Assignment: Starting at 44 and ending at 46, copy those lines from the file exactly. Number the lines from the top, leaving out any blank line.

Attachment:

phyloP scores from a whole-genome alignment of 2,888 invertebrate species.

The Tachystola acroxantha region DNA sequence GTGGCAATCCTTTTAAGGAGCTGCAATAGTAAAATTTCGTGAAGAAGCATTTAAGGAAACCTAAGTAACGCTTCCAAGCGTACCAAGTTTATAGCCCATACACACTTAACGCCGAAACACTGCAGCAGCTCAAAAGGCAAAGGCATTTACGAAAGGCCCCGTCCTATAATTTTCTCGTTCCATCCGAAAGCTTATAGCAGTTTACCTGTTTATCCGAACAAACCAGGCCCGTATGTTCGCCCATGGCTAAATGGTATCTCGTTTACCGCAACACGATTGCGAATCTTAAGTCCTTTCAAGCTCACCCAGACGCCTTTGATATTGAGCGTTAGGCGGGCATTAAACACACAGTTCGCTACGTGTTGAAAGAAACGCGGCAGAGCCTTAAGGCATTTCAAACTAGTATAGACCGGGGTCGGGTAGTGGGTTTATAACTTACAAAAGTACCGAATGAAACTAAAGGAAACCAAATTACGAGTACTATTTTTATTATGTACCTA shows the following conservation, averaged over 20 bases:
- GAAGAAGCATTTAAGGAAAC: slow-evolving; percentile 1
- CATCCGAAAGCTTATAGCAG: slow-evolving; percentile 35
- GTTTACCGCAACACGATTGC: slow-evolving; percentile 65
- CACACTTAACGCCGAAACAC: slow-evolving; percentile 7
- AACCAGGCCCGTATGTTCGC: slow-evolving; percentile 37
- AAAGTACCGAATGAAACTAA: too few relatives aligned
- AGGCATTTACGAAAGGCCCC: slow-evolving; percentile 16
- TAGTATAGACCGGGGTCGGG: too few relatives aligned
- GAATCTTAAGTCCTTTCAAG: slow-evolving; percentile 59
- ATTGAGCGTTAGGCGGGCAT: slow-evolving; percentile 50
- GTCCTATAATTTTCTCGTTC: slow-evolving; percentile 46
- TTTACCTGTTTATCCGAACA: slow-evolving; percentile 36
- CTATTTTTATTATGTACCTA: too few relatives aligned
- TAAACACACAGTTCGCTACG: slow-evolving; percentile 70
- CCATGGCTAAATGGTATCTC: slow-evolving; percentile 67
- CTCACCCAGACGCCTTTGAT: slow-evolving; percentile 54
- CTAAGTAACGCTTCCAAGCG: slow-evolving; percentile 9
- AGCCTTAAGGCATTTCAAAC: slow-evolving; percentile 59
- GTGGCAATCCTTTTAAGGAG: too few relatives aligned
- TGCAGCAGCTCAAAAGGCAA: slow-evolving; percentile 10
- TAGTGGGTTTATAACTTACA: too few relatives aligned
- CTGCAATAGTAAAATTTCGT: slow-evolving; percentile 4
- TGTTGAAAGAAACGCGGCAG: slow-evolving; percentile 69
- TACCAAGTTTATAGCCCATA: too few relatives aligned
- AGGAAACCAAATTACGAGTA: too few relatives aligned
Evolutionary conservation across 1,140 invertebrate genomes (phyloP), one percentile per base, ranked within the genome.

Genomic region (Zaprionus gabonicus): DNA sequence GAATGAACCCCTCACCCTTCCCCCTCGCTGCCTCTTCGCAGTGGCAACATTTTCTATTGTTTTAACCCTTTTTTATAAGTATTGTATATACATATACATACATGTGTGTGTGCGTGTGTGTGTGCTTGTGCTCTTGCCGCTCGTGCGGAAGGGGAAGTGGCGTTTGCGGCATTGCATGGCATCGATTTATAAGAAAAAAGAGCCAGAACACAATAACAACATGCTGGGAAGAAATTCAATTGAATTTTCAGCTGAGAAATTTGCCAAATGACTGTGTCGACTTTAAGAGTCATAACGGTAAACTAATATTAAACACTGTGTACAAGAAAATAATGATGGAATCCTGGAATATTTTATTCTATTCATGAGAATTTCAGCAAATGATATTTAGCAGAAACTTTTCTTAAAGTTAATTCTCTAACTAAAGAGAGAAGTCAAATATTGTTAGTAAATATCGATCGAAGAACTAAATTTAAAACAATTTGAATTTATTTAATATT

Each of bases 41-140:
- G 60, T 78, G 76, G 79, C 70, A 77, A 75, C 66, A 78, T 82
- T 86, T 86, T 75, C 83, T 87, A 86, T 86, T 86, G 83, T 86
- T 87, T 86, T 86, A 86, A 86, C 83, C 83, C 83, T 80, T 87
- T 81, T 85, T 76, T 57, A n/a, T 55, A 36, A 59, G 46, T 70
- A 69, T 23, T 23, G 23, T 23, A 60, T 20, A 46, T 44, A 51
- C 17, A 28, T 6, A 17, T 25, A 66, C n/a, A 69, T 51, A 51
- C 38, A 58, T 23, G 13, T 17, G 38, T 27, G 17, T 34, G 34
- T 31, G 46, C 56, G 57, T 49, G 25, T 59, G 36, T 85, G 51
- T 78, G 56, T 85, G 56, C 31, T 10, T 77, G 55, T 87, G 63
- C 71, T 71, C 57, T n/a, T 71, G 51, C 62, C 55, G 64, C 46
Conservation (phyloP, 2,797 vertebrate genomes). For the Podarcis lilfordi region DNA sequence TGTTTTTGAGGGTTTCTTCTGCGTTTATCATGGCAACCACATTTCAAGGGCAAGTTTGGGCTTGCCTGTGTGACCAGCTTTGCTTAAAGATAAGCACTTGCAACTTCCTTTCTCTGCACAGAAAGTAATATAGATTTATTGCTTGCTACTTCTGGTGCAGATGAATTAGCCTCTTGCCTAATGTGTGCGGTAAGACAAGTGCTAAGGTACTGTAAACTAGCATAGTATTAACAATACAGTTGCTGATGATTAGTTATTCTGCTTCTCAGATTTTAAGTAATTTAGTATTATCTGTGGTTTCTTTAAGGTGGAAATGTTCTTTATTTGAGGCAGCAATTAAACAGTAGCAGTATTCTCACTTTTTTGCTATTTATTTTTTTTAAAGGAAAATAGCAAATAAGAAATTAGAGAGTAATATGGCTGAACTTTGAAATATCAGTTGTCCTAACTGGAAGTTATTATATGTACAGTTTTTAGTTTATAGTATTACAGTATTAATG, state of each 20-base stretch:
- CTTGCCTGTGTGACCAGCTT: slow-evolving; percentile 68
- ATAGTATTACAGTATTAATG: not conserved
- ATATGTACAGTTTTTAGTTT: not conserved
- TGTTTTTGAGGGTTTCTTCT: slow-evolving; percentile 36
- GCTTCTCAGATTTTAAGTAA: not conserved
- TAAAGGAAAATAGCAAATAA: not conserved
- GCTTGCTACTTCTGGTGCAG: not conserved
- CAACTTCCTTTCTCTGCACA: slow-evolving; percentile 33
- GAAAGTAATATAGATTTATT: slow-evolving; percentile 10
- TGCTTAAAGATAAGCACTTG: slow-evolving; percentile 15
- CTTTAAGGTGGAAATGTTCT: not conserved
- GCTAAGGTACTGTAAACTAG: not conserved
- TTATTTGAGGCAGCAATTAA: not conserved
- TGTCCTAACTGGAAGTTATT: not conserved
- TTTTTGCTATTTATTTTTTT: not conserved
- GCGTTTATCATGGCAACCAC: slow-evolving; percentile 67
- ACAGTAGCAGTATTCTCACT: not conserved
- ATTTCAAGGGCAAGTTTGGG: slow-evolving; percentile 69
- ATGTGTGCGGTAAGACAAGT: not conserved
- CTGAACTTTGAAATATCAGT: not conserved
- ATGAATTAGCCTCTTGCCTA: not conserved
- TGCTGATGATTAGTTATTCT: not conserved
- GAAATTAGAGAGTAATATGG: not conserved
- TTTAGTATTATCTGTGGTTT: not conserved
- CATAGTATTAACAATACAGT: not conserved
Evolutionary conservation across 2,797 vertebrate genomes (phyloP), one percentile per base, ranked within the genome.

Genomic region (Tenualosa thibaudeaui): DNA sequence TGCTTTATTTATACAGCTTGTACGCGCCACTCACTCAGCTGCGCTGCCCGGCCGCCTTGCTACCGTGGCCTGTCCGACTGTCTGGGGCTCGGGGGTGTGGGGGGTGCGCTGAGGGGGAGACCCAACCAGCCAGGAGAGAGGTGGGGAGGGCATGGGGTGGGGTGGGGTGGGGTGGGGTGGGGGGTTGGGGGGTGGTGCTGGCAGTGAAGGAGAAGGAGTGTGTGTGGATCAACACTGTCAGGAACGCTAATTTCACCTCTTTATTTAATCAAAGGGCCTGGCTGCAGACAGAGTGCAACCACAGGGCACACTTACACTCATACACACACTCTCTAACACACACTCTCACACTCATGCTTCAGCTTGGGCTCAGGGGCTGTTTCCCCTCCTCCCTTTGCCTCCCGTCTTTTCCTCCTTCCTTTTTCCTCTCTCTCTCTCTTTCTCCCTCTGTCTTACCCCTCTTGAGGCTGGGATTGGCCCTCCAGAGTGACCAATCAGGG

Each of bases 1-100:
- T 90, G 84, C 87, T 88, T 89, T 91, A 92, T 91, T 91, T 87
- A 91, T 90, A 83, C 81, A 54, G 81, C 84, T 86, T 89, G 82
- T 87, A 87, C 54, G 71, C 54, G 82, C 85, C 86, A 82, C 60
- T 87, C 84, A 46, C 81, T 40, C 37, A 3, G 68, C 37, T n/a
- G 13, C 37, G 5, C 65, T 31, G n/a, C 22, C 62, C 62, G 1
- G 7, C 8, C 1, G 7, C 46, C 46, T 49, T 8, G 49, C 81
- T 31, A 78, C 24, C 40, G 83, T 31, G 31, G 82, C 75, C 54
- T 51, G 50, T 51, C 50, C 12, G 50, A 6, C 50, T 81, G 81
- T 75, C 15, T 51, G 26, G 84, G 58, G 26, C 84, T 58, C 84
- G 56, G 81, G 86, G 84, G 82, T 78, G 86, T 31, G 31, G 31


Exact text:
- ATATGTACAGTTTTTAGTTT: not conserved
- TGTTTTTGAGGGTTTCTTCT: slow-evolving; percentile 36
- GCTTCTCAGATTTTAAGTAA: not conserved